July 7, 2013 – 7th Sunday after Pentecost

Year C, Proper 9

The Reverend Dr. Brent Was

July 7, 2013

“Father, if the prophet had commanded you to do something difficult, would you not have done it?”

Last week we dove headfirst into the deep waters of mindfulness. I am really looking forward to continuing the conversation about, and eventually, even, developing practices of meditation or contemplative prayer here at Resurrection. Practices that frame silence are cultivators of mindfulness, and with mindfulness, with being where we are when we are there, with actually doing what you are doing when you are doing it, God finds you and you find God, that is just how it works. It is good stuff. We are going to be continuing on that tack, pushing the edges of our comfort zones around a life of the spirit, of prayer and practice. We are going to dig in more deeply into the technical-practical side of loving God with all our hearts, with all our souls, with all our strength and with all our minds.

We already are off a really good start together on the loving-our-neighbor side of the Great Commandment. Patterns of radical hospitality are being ingrained, sharing our space is becoming more normative, our active service at the 2nd Sunday Breakfasts is joining the Home Starter Kits as the regular business of this parish, and no one falls out of the pew if I offer a critique of the moral swamp of late-stage free market capitalism. This is all very encouraging. Even our structures are beginning to reflect the institutionalization of our collective hospitality and service in the coalescing of the Social Gospel Council, the sharing of potluck responsibilities and the new coffee hour format which launches today. Very encouraging indeed.

Our ministry together has begun with an emphasis on loving our neighbor. The risks we have taken, the heavy lifting we have done since our ministry began together 18 months ago have been primarily outward looking, outward facing, engaging the world beyond these walls. I did not consciously plan it this way, but I think we had to find out if we could handle each other. I don’t approach this vocation like a lot of other priests do and it has been important for us to push some boundaries as we figure out if a life in ministry together feels like the will of God. And truly, church-world interface, how we address, participate in and serve the world outside of church walls is a real winnowing fork, separating churches from clergy. (Trust me, in too many cases it is the clergy that fills the role of the chaff, being too in love with the Church its ways and not enough in love with the broken world the Church inhabits as Jesus teaches us to do). I know that I have learned immeasurably over these past months and I get a sense that you all have, too.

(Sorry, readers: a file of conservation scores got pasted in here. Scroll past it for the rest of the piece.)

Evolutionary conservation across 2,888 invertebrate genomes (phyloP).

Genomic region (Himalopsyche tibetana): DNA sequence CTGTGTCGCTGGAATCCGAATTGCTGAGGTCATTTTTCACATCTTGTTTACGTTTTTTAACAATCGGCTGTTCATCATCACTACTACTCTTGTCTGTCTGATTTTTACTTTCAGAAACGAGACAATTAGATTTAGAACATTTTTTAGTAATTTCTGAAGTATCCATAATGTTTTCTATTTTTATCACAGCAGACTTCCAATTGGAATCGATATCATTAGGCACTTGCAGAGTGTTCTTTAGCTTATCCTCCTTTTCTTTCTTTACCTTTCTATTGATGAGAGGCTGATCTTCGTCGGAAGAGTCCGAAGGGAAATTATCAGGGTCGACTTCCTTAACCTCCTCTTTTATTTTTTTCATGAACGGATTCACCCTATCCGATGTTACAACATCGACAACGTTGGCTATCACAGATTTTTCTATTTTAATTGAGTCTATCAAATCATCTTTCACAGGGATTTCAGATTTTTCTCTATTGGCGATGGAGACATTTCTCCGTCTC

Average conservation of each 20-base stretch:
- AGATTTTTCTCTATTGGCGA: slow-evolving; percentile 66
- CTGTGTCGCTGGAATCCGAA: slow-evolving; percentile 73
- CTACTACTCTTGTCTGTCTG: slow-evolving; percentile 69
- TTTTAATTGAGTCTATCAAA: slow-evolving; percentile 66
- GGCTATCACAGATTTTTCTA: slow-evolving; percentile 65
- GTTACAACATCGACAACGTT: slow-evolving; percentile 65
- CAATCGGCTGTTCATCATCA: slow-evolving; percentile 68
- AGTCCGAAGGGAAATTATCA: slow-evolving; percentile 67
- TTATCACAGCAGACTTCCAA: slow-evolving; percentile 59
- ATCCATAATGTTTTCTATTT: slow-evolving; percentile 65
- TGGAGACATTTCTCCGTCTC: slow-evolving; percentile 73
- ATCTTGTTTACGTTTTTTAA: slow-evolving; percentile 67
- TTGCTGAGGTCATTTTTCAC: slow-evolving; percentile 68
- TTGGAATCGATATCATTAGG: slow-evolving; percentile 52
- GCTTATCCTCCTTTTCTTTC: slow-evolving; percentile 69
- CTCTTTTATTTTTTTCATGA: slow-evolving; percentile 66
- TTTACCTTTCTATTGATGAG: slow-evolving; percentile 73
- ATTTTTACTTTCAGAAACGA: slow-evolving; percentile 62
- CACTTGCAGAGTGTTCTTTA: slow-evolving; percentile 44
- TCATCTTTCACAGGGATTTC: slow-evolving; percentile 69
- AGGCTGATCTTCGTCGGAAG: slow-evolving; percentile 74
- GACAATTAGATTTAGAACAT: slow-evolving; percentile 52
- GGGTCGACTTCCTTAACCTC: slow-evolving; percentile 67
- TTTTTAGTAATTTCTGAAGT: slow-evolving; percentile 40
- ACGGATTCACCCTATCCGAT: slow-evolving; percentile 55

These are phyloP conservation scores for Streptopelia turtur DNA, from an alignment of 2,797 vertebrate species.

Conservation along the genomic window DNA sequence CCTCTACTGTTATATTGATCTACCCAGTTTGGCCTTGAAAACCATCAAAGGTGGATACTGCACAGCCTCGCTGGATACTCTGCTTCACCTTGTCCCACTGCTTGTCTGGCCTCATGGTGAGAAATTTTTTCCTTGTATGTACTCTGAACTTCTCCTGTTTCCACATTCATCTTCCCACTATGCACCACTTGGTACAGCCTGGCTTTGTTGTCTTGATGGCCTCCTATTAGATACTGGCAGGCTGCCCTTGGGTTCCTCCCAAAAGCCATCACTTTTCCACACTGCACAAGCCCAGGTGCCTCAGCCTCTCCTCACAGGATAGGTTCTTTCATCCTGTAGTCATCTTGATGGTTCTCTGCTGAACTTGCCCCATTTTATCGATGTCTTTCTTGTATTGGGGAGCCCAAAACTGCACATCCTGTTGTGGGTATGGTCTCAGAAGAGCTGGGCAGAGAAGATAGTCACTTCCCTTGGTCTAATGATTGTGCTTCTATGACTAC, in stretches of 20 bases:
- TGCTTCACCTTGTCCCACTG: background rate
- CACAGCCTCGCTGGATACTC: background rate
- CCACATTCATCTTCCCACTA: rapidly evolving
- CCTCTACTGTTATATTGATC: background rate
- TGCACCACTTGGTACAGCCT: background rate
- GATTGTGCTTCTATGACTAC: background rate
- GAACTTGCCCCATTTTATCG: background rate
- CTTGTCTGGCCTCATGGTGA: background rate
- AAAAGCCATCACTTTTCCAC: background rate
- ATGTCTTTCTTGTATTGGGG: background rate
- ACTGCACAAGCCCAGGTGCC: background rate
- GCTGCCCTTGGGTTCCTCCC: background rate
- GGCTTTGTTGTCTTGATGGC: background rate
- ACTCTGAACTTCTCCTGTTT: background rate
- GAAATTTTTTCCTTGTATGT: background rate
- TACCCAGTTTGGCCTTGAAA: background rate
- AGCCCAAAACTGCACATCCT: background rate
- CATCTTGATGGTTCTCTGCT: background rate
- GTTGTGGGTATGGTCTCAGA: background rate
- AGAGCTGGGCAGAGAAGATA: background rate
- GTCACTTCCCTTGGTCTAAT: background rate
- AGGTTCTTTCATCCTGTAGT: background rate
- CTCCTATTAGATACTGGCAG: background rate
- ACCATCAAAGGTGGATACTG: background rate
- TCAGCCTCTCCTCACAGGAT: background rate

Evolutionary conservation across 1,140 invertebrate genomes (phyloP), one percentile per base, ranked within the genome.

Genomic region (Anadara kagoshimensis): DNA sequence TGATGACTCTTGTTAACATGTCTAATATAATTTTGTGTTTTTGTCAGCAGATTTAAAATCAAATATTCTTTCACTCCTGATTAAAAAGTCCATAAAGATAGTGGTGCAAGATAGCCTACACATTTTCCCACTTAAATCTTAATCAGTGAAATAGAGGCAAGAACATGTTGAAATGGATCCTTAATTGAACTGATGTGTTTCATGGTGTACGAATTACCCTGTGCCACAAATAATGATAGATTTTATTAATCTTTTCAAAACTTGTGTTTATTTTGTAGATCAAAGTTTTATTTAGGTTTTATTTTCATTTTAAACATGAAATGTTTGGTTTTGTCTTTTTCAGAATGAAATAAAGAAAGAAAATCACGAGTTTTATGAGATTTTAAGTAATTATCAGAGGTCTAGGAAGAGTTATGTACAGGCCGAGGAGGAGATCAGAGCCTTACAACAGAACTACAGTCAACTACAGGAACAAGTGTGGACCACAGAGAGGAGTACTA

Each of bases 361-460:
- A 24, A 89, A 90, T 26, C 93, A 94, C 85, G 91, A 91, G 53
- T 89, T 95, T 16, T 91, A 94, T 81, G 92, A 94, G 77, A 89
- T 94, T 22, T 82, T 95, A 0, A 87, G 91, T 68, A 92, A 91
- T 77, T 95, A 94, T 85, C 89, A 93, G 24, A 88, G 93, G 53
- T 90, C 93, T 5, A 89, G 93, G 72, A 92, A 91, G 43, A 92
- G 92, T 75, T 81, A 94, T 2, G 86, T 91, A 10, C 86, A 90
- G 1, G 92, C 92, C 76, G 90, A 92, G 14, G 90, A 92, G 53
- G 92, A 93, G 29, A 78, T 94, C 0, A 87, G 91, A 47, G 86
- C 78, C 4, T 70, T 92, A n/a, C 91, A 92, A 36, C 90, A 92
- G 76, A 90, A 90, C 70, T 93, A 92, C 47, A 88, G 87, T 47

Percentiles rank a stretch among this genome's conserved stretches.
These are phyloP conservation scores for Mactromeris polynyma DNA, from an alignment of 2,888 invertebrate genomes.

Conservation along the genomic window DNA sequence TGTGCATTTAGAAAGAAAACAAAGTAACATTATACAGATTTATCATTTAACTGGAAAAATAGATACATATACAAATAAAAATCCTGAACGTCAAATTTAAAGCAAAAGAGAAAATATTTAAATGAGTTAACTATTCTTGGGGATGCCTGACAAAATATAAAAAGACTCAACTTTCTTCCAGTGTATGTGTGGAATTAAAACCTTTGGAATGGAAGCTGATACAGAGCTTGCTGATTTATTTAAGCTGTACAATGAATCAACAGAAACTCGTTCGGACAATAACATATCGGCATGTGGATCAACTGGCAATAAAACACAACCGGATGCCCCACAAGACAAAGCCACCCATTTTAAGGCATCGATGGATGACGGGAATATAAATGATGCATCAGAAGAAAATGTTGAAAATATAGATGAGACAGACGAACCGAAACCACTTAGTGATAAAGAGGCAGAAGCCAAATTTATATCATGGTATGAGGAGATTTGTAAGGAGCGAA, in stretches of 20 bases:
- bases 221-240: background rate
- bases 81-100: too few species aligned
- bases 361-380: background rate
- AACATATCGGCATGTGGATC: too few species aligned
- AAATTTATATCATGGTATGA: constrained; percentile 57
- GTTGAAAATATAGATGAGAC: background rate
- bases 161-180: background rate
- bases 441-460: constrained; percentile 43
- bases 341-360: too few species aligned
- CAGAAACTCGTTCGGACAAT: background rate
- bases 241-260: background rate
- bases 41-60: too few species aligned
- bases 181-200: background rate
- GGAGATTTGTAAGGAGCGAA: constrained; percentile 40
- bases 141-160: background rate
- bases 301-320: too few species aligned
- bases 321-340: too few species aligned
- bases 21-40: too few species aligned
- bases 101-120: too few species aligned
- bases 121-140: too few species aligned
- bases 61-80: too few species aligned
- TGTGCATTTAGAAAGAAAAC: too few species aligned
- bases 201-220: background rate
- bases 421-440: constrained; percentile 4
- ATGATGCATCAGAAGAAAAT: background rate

The Great Commandment is such potent religious doctrine because it fits the lives of so many communities in so many places across so many centuries and centuries. Where one gathering of Christians finds their starting place most fittingly in the realm of loving God, that is where they start. Where others see their starting point as loving neighbor, that is where they start, for one, if taken in fully, will always lead to the other, that is a gift of our God, the deep truth of this Great Commandment. Of course, being church, both are essential and here we have always led with solid, graceful worship, which is of course the center of any Anglican community that is true to our heritage. But we have begun our life together facing more outwardly oriented, or certainly my attention has been somewhat focused on learning the mission field of Eugene, learning the blessings and curses of life in the lower Willamette Valley.

Of course we will continue to spread the Gospel of justice and love of Jesus Christ, of course we will continue to radically welcome, radically invite even, keeping the beautiful red doors wide, wide open for the Word to spread out and for people to be welcomed in. But what we will now begin to do in a more mindful way, in a more institutional and structural way is to work, learn and practice loving God with all our hearts, with all our souls, with all our strength and with all our minds. We are going to try to live into the other half of the Great Commandment as fully as possible as well. Think of it not as a pendulum, a swinging back and forth of our collective attention in the same static arc, but think of it as a rock climber. We have solid hand and foot holds on this side, now let us make forward progress towards the Kingdom of God, building on what we have, striving, advancing upward unto God. And as I get better at being a priest, as we get better at working together, as you take on the mantel of your Baptisms as an ordination into the priesthood of all believers, we’ll integrate all of this into the life of this little embassy of the kingdom of God that the light of Christ might shine in this time, in this place.